I just found this:
Will this in any way enable the use of Android apps on the Librem 5?
I just found this:
No that’s a different things, what we need is regular anbox, but this program is in alpha state, so for the news you found we can hope canonical will fund anbox development for this new service otherwise they gonna fail like they have done with ubuntu phone
That’s exactly what I’m hoping for, Anbox seems heavily underfunded, so I’m curious if this’ll change if Canonical throws some money onto it.
I didn’t find much information about the interface between the client device and the cloud virtual Android device. It does say “Client interface available as native or web application”, so maybe the latter is OK on Librem 5.
If all you want to do is run Grindr / Tinder then that is such an untrusted environment anyway that perhaps it doesn’t matter much more if you run it in a cloud virtual Android device. So you avoid the unpleasantness of installing an Android app on your Librem 5, let alone running one.
So, if I haven’t got the wrong end of the stick, it comes down to:
My primary need for Android apps are
Depends on how much. I suppose your Android phone won’t last forever. Then you can make a cost comparison.
Has anyone tried this? Has anyone even got access to it?
I’m not in a position to try it on the L5 but it would be good to have tried it on a conventional Linux desktop/laptop, so as to get an idea of whether it is viable, before I receive my L5.
Couldn’t you just use a VNC server now with Anbox or some other emulated Android VM to get it ‘working’ on the L5? So you’d have another computer running the Android VM. The host in this situation would then allow for remote access via VNC, etc.
I do this same thing on a almost daily basis. (Not running an Android emulator, of couse.) And without reading too much in the new Anbox cloud service, I’m assuming this is essentially what they are doing as well. VM remote access.
Drawbacks to this approach, that is for sure already working, and has been working, are:
-Limited by the VNC viewer implementation on the L5. (IE: does touch work through it, etc.)
-Anything that requires a SIM card (phone number, GPS, etc.) will not work.
However banking and parking apps should work.
Maybe I just don’t want anything Android anywhere near my phone or even anywhere near my computer. A remote VM created and maintained by someone else to get over a specific hurdle and then thrown away (until next time).
My interest in Anbox cloud is independent of the L5. If Anbox cloud works at all.
No doubt there will be some interesting challenges with things like SIM (identity), other identity (e.g. IMEI), phone number, call/text send/receive, GPS, … but let’s see whether it can walk before we worry about whether it can run.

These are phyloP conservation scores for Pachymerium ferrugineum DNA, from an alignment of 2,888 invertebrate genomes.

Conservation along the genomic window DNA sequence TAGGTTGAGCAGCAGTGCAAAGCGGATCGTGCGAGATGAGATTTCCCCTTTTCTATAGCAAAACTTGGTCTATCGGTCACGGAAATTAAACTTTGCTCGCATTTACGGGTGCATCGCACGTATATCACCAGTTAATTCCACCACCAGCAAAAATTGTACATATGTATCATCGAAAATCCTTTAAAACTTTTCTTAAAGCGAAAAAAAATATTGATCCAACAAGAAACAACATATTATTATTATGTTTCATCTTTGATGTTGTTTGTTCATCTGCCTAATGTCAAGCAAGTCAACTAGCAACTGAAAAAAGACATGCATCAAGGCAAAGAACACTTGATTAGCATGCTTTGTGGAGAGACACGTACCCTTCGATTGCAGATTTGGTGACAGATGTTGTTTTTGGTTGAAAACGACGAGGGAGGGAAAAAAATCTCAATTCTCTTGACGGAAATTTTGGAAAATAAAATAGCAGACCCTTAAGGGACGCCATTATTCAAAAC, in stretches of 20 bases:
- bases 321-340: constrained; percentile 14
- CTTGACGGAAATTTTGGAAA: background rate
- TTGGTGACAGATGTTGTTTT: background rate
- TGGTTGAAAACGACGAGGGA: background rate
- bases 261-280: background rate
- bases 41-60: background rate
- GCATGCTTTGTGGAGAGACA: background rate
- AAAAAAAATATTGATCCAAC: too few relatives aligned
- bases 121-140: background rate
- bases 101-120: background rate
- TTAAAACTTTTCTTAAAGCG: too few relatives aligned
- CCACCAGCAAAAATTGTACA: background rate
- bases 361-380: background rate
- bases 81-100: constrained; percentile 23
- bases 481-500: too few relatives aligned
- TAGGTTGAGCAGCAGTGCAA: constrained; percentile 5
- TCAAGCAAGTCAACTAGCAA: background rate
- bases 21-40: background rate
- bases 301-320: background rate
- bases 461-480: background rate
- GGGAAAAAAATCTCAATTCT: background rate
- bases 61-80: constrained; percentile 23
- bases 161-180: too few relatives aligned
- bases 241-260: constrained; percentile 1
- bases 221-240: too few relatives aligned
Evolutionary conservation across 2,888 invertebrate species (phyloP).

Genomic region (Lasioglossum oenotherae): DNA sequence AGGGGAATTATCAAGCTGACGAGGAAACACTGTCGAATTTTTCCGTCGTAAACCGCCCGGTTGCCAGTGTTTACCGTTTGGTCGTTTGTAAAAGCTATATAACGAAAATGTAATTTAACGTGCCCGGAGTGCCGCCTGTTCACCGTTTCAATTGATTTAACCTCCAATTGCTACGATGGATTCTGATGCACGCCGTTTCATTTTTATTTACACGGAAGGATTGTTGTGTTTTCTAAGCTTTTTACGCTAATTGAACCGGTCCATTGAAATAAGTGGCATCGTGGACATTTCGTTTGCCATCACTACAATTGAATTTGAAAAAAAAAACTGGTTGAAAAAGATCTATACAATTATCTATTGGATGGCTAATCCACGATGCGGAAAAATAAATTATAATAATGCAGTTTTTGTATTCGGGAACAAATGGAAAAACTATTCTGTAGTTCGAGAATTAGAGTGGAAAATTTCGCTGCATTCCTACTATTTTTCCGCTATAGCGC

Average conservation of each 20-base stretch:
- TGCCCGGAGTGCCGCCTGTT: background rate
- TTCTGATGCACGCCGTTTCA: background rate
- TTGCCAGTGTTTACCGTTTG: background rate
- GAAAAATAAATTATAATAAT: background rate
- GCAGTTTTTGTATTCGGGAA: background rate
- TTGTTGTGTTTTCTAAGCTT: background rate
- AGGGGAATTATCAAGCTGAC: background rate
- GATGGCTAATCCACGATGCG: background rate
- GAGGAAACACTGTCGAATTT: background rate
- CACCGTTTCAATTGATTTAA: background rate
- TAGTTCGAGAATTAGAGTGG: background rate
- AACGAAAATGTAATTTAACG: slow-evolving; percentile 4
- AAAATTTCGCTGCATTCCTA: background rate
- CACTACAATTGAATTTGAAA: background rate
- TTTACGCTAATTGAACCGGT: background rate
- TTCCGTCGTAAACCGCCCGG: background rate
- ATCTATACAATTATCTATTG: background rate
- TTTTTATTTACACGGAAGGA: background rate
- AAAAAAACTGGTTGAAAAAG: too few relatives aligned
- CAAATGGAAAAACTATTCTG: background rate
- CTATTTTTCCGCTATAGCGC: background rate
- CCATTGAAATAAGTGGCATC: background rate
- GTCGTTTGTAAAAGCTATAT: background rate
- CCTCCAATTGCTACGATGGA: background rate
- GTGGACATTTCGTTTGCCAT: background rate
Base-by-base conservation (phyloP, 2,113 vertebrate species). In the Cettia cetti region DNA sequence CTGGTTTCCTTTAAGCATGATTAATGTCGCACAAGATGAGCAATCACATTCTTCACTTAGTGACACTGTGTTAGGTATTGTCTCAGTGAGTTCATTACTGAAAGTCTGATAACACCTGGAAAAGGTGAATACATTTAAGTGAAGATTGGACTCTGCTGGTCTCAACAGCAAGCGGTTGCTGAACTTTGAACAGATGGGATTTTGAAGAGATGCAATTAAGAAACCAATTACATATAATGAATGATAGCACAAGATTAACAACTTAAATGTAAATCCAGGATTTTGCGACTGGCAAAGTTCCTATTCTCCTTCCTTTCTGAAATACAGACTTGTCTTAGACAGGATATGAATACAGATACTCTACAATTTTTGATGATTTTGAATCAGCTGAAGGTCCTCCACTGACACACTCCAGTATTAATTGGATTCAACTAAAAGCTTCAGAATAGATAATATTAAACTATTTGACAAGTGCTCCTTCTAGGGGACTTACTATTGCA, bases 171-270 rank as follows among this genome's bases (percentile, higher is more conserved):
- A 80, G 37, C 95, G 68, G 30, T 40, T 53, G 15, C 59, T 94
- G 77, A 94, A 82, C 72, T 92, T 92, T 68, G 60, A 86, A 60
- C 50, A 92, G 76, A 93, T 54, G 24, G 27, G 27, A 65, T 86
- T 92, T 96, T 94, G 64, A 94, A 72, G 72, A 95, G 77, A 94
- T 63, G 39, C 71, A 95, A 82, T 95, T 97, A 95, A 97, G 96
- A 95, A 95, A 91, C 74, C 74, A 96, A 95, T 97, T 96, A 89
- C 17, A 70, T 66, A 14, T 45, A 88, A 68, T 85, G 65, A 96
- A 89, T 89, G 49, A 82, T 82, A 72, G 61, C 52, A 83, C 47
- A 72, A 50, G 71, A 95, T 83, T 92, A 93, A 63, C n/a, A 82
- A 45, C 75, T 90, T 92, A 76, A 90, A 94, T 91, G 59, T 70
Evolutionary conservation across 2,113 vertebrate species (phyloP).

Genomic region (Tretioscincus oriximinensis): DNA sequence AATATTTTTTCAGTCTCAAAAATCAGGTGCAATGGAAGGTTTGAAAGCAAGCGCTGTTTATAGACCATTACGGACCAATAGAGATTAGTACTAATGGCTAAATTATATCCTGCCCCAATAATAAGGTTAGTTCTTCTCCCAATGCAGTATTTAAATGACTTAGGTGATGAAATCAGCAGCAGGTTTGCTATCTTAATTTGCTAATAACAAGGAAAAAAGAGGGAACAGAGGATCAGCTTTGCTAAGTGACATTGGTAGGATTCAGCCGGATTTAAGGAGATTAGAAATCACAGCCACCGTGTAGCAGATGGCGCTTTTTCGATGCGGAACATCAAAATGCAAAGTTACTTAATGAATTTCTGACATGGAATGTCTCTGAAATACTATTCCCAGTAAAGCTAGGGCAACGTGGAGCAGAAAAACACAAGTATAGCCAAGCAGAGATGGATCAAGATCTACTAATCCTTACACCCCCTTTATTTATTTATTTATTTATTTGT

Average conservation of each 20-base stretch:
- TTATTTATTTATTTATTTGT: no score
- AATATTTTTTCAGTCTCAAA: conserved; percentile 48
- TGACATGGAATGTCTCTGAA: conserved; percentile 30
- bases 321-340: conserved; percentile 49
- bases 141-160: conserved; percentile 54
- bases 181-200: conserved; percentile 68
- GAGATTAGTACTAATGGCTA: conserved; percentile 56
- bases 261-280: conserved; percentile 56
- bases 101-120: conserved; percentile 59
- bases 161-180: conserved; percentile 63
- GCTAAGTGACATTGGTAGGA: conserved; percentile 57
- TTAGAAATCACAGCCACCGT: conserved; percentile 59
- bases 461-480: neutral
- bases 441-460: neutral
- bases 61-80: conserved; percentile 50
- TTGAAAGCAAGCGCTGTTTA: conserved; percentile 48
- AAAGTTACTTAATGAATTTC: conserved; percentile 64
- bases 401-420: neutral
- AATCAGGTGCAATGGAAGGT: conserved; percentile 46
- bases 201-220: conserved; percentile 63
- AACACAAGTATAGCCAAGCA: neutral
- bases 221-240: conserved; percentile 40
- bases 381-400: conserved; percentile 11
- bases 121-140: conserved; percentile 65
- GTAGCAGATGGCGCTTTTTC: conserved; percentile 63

The service itself has no real technical challenge to provide a desktop remotely in the cloud. The services for Windows and Linux have been running for years. Anbox itself is not yet a mature product, but I do not see any serious technical barriers if funded adequately. In an extreme case, a virtual VM instance for a complete Android in the server side works anyway. Making a call through the virtual desktop can relay to the user’s actual phone. It can be just like to launch a phone call from the email client.
Would you mind elaborate the challenges you see for this remote Android service to work? Thanks.
Hi, @Barron, welcome to the community.
As I noted, any random Android app may work just fine in a virtualised cloud Android environment until it has to interact with real hardware and/or the real world. Then it will be limited by
If it’s a proprietary app that only requires internet access to work then a cloud Anbox should work fine - unless the app is subject to geoblocking / geolocation via IP address. (The IP address that the app running in the cloud presents as to its corresponding server may bear no relation to your real IP address and the IP address should not be able to be relayed.)
If it’s a proprietary app that requires receiving an SMS into the app (e.g. for 2FA) then that gets trickier. The cloud instance probably can’t receive SMSs at all. So you will need to find some way of relaying an SMS from your actual phone to the virtual phone. Fortunately app authors are recognising that SMS is not very secure for 2FA and so hopefully they stop doing that.
Looking at another case: a proprietary app that wants GPS access. The cloud Anbox can’t helpfully provide its own GPS location (as that could be anywhere in the world and might even change dynamically, but surely won’t be indicative of your own location). So you could with enough magic, relay GPS from your client device (if it’s a phone) to the virtual cloud environment … but that is exactly the kind of crap that I don’t want i.e. transmitting my exact location to some untrusted app running in an environment provided by a third party.
Have you ordered a Librem 5? If so, let’s reconvene on this when we have actual phones and see what we can get working - although I don’t whether the Anbox cloud service itself is available yet.
Thanks for your detailed response. That makes sense to me.